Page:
Last week, at a fundraiser for the TeachNYS Coalition, a project of the Orthodox Union, New York City Mayor Eric Adams offered praise of yeshiva education system telling the assembled crowd: “We need to be duplicating what you are achieving”.
In making this comment, the Mayor once again reduced the horrific issue of educational neglect to a simple lie: that yeshivas are exemplars of excellence, even though many of them refuse to teach Math or English.
TeachNYS is a coalition that represents yeshivas who offer, in most cases, a full secular education. Some of these yeshivas are model institutions for the Jewish community, offering a robust dual-curriculum education and producing alumni who are outstanding in their field. YAFFED applauds their work and commitment to excellence. Yet, there are scores of yeshivas who continue to ignore the law and refuse to teach the basics. The Jewish children in Hasidic and Haredi yeshivas deserve the same commitment to literacy as does every other child in New York.
So why is the mayor telling an assembled crowd of accredited, and in some cases, academically elite yeshivas: “Instead of us focusing on how do we duplicate the success of improving our children, we attack the yeshivas that are providing a quality education that is embracing our children”? Who, exactly, is “attacking” all yeshivas? Certainly not the City’s ongoing DOE investigation into 28 yeshivas (with only two of them providing a substantially equivalent education), which doesn’t name even one yeshiva represented by the Teach NYS Coalition. The Mayor should stop using NYC’s kids as political pawns in his fundraising and campaigning efforts. Ignoring the problem while offering praise to those who are not part of the problem isn’t going to Get Stuff Done for anyone.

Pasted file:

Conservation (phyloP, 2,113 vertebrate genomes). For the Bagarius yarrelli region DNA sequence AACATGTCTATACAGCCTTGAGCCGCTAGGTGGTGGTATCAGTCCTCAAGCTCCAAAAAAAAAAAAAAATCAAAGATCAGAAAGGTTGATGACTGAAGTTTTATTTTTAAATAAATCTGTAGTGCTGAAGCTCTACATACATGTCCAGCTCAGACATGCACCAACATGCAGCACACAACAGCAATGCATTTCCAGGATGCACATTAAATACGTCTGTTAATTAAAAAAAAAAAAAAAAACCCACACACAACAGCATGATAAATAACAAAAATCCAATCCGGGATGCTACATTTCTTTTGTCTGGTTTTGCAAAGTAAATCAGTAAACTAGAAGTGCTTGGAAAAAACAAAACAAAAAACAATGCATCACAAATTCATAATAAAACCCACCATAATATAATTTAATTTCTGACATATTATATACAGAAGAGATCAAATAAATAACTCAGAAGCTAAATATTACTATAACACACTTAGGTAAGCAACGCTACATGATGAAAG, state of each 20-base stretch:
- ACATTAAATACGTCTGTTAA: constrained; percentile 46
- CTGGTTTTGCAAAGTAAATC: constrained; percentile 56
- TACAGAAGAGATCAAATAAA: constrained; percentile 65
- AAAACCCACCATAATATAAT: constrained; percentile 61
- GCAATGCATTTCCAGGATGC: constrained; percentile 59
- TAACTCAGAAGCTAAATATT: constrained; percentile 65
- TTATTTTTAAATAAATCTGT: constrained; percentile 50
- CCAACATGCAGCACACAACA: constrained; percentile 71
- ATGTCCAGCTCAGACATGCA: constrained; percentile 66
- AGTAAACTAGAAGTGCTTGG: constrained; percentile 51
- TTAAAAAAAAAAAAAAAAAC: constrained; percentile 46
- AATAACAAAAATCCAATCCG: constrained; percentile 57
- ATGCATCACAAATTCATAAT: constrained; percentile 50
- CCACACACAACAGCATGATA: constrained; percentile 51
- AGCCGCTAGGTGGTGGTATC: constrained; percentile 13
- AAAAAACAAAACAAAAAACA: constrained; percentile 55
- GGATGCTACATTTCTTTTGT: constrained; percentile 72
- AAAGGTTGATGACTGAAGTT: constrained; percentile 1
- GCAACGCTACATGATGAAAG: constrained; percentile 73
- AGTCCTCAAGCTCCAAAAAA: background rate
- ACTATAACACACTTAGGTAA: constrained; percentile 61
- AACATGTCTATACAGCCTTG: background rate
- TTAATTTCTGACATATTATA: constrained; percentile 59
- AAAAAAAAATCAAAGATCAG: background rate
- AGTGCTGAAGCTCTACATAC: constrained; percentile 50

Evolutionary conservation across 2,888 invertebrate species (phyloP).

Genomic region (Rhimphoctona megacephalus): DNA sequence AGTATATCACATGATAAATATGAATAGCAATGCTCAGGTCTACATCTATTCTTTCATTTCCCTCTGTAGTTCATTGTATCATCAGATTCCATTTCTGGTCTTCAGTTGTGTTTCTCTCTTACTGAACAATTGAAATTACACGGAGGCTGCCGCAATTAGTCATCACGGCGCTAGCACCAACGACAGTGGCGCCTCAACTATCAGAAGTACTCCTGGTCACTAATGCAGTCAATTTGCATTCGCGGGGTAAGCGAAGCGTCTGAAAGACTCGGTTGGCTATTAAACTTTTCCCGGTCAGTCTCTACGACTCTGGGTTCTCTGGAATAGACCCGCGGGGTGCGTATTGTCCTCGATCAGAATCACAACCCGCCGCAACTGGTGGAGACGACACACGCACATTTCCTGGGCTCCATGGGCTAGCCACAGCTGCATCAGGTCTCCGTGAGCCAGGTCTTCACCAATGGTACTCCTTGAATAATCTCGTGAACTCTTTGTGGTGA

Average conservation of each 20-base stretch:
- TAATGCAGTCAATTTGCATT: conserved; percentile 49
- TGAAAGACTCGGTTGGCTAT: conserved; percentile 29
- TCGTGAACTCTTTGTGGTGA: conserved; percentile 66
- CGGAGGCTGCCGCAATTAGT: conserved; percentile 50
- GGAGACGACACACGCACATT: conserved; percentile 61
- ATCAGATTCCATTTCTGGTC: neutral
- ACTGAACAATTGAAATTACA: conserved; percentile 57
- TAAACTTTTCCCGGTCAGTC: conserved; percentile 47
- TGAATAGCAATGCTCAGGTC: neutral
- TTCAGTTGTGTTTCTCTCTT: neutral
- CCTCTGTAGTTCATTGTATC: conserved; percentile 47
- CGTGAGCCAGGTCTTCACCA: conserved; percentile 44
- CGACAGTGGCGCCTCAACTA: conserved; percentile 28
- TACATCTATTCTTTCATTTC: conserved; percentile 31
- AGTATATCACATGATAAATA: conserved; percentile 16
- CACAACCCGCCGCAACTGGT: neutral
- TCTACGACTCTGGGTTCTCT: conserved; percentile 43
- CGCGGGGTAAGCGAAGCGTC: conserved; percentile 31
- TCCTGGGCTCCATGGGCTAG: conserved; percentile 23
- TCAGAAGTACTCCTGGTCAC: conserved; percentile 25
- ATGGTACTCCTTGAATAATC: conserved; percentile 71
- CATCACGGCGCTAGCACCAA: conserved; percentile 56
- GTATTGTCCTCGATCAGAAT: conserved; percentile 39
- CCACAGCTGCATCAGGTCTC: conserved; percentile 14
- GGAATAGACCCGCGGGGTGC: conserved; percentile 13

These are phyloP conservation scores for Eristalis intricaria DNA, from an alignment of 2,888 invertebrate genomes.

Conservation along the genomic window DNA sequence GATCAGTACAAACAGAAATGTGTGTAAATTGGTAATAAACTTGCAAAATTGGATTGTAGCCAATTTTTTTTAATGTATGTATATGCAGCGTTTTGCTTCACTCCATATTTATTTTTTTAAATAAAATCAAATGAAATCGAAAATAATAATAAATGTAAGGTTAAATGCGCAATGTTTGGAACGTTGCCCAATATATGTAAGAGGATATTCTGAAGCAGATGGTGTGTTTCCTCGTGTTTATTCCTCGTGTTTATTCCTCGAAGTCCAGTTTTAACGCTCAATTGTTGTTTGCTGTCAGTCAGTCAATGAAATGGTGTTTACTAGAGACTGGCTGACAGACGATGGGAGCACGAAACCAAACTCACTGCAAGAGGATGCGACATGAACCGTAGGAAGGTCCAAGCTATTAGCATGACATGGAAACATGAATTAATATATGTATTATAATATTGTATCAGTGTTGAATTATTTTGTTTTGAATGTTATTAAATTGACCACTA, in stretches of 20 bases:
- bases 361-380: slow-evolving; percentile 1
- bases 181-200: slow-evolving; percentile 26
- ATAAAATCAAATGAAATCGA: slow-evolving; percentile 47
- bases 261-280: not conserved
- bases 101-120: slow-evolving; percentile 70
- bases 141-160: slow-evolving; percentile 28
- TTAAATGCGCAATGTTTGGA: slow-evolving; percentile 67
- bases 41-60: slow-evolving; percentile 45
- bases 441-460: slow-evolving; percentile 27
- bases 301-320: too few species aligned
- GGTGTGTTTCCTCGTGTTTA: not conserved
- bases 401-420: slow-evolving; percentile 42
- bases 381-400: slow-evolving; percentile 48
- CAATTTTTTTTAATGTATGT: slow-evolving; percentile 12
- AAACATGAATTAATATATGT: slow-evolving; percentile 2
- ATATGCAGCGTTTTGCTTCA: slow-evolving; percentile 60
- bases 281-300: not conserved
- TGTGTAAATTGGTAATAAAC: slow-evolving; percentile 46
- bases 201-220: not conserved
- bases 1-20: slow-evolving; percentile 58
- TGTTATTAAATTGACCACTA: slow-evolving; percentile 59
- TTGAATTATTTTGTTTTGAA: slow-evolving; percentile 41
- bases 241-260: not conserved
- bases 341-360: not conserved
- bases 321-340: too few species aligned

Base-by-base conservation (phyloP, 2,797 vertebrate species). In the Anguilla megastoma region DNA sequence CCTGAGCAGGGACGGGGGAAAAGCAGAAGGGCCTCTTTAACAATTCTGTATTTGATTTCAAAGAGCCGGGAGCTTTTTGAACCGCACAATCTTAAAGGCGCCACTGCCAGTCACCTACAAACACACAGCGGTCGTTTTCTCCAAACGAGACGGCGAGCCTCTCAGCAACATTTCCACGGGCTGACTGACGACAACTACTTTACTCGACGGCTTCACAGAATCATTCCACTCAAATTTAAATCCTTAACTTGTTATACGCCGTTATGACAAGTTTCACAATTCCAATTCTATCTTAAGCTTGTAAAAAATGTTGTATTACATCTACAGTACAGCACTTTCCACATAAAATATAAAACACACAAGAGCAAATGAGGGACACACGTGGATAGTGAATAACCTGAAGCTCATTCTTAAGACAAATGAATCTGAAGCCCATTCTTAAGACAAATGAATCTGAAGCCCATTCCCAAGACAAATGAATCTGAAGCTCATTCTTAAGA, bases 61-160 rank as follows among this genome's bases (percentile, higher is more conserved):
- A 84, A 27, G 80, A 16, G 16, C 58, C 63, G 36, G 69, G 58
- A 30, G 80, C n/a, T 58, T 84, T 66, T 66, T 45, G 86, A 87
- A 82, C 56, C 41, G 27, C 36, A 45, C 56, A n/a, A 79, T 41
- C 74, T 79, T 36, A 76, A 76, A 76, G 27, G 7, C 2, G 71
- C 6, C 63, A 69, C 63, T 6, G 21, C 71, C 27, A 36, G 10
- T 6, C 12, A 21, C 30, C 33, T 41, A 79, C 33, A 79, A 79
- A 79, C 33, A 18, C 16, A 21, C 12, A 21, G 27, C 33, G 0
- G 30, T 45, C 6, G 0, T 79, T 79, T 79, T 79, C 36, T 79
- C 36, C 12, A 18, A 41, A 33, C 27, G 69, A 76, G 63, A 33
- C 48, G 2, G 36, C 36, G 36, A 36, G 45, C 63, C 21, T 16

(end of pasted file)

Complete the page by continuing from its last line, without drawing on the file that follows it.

The 28 yeshivas named in the investigation represent only a tiny fraction of the larger problem – many other yeshivas across NY State also refuse to provide a secular education, and with the Haredi and Hasidic population growing at a rapid rate, yeshiva enrollment will expand too in the coming years. According to a 2020 report by the Avi Chai foundation on Jewish day school enrollment in the US, Hasidic schools in NYC saw a 98% increase from 1998-2018. A sector with this many students and this much growth should not elude oversight.
Proponents of some of these yeshivas have protested that they’d rather go to jail than participate in accreditation. Mr. Mayor: how should a public school learn from a yeshiva that refuses to even teach English?
As reported by Yoav Gonen in TheCity, the Adams administration also plans to challenge a court ruling requiring the Department of Education to release some of its evaluations of yeshivas. If the yeshivas’ success is worth duplicating, what is there to hide in his DOE’s evaluation?
Education activists recognize the Mayor’s failure to prioritize New York City’s students in his budget and policies. His disparaging of his own public school system’s outcomes, to pander to a private school lobbying group, drew the ire of members of the Department of Education’s Panel For Education Policy.
Conflating the facts to lump failing yeshivas in with successful ones doesn’t do anything to help those who are not receiving an education at all from their Hasidic yeshivas. Cutting resources from public schools isn’t going to improve educational outcomes either. If Mayor Adams intends to improve education in New York City, his track record surely hasn’t shown it. What would help yeshiva students improve their chances at success is for the Mayor to ensure that his Department of Education completes its evaluation of yeshivas who fail to obey the law, and implement the NYSED regulations so that this sector that affects 50K+ students who are experiencing educational neglect can start its remediation as soon as possible.